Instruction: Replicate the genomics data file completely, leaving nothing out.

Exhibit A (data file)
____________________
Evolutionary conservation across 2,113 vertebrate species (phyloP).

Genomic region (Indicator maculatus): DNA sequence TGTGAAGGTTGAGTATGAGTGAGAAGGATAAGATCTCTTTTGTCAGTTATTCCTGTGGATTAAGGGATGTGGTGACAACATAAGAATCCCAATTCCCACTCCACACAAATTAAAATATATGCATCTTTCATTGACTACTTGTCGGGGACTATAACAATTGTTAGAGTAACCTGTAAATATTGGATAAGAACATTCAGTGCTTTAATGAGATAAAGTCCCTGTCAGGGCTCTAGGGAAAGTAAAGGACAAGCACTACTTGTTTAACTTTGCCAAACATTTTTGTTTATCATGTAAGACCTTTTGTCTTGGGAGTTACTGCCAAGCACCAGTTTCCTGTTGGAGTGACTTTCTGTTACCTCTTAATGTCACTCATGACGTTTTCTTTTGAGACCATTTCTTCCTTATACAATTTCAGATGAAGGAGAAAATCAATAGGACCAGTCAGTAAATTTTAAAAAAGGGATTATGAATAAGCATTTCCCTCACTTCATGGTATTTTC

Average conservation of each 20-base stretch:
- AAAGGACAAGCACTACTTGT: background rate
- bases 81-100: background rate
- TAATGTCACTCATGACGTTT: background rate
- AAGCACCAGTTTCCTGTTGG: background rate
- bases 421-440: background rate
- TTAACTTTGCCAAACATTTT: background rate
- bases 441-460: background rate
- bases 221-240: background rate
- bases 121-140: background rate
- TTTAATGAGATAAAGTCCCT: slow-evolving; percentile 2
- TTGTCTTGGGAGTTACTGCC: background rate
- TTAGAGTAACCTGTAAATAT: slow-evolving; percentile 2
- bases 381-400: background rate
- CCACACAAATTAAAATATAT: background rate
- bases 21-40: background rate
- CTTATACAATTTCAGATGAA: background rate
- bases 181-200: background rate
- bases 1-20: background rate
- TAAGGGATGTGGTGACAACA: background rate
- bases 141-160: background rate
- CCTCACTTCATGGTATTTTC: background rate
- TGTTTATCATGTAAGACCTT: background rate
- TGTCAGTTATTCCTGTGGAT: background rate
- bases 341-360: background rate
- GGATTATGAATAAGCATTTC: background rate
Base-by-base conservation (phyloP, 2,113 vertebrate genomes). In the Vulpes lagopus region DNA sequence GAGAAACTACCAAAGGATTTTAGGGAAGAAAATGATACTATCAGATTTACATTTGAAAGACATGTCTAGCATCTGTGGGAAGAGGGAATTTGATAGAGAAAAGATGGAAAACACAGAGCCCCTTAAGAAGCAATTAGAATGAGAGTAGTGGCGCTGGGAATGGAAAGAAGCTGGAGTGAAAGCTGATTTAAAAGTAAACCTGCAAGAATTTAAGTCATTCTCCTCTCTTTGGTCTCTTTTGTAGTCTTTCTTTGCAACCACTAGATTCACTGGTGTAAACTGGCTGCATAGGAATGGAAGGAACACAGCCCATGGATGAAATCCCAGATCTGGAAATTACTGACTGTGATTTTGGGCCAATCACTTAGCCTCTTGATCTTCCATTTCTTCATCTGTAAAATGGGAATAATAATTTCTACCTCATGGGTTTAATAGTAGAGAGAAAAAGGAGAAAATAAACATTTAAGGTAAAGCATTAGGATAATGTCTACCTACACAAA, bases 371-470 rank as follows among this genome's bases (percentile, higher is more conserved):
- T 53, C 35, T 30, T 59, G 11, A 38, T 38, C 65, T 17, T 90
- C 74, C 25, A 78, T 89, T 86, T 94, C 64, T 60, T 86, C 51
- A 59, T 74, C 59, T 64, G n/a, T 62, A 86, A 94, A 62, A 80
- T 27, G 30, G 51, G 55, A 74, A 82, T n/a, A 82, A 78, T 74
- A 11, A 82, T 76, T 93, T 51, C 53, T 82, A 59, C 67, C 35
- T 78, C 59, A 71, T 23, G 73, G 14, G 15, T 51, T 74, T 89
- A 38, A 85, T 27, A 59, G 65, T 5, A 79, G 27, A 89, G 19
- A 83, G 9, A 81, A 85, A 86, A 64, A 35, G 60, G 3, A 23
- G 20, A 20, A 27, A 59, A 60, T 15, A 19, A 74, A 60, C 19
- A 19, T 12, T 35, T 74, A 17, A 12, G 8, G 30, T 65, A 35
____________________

Evolutionary conservation across 2,113 vertebrate species (phyloP).

Genomic region (Indicator maculatus): DNA sequence TGTGAAGGTTGAGTATGAGTGAGAAGGATAAGATCTCTTTTGTCAGTTATTCCTGTGGATTAAGGGATGTGGTGACAACATAAGAATCCCAATTCCCACTCCACACAAATTAAAATATATGCATCTTTCATTGACTACTTGTCGGGGACTATAACAATTGTTAGAGTAACCTGTAAATATTGGATAAGAACATTCAGTGCTTTAATGAGATAAAGTCCCTGTCAGGGCTCTAGGGAAAGTAAAGGACAAGCACTACTTGTTTAACTTTGCCAAACATTTTTGTTTATCATGTAAGACCTTTTGTCTTGGGAGTTACTGCCAAGCACCAGTTTCCTGTTGGAGTGACTTTCTGTTACCTCTTAATGTCACTCATGACGTTTTCTTTTGAGACCATTTCTTCCTTATACAATTTCAGATGAAGGAGAAAATCAATAGGACCAGTCAGTAAATTTTAAAAAAGGGATTATGAATAAGCATTTCCCTCACTTCATGGTATTTTC

Average conservation of each 20-base stretch:
- AAAGGACAAGCACTACTTGT: background rate
- bases 81-100: background rate
- TAATGTCACTCATGACGTTT: background rate
- AAGCACCAGTTTCCTGTTGG: background rate
- bases 421-440: background rate
- TTAACTTTGCCAAACATTTT: background rate
- bases 441-460: background rate
- bases 221-240: background rate
- bases 121-140: background rate
- TTTAATGAGATAAAGTCCCT: slow-evolving; percentile 2
- TTGTCTTGGGAGTTACTGCC: background rate
- TTAGAGTAACCTGTAAATAT: slow-evolving; percentile 2
- bases 381-400: background rate
- CCACACAAATTAAAATATAT: background rate
- bases 21-40: background rate
- CTTATACAATTTCAGATGAA: background rate
- bases 181-200: background rate
- bases 1-20: background rate
- TAAGGGATGTGGTGACAACA: background rate
- bases 141-160: background rate
- CCTCACTTCATGGTATTTTC: background rate
- TGTTTATCATGTAAGACCTT: background rate
- TGTCAGTTATTCCTGTGGAT: background rate
- bases 341-360: background rate
- GGATTATGAATAAGCATTTC: background rate
Base-by-base conservation (phyloP, 2,113 vertebrate genomes). In the Vulpes lagopus region DNA sequence GAGAAACTACCAAAGGATTTTAGGGAAGAAAATGATACTATCAGATTTACATTTGAAAGACATGTCTAGCATCTGTGGGAAGAGGGAATTTGATAGAGAAAAGATGGAAAACACAGAGCCCCTTAAGAAGCAATTAGAATGAGAGTAGTGGCGCTGGGAATGGAAAGAAGCTGGAGTGAAAGCTGATTTAAAAGTAAACCTGCAAGAATTTAAGTCATTCTCCTCTCTTTGGTCTCTTTTGTAGTCTTTCTTTGCAACCACTAGATTCACTGGTGTAAACTGGCTGCATAGGAATGGAAGGAACACAGCCCATGGATGAAATCCCAGATCTGGAAATTACTGACTGTGATTTTGGGCCAATCACTTAGCCTCTTGATCTTCCATTTCTTCATCTGTAAAATGGGAATAATAATTTCTACCTCATGGGTTTAATAGTAGAGAGAAAAAGGAGAAAATAAACATTTAAGGTAAAGCATTAGGATAATGTCTACCTACACAAA, bases 371-470 rank as follows among this genome's bases (percentile, higher is more conserved):
- T 53, C 35, T 30, T 59, G 11, A 38, T 38, C 65, T 17, T 90
- C 74, C 25, A 78, T 89, T 86, T 94, C 64, T 60, T 86, C 51
- A 59, T 74, C 59, T 64, G n/a, T 62, A 86, A 94, A 62, A 80
- T 27, G 30, G 51, G 55, A 74, A 82, T n/a, A 82, A 78, T 74
- A 11, A 82, T 76, T 93, T 51, C 53, T 82, A 59, C 67, C 35
- T 78, C 59, A 71, T 23, G 73, G 14, G 15, T 51, T 74, T 89
- A 38, A 85, T 27, A 59, G 65, T 5, A 79, G 27, A 89, G 19
- A 83, G 9, A 81, A 85, A 86, A 64, A 35, G 60, G 3, A 23
- G 20, A 20, A 27, A 59, A 60, T 15, A 19, A 74, A 60, C 19
- A 19, T 12, T 35, T 74, A 17, A 12, G 8, G 30, T 65, A 35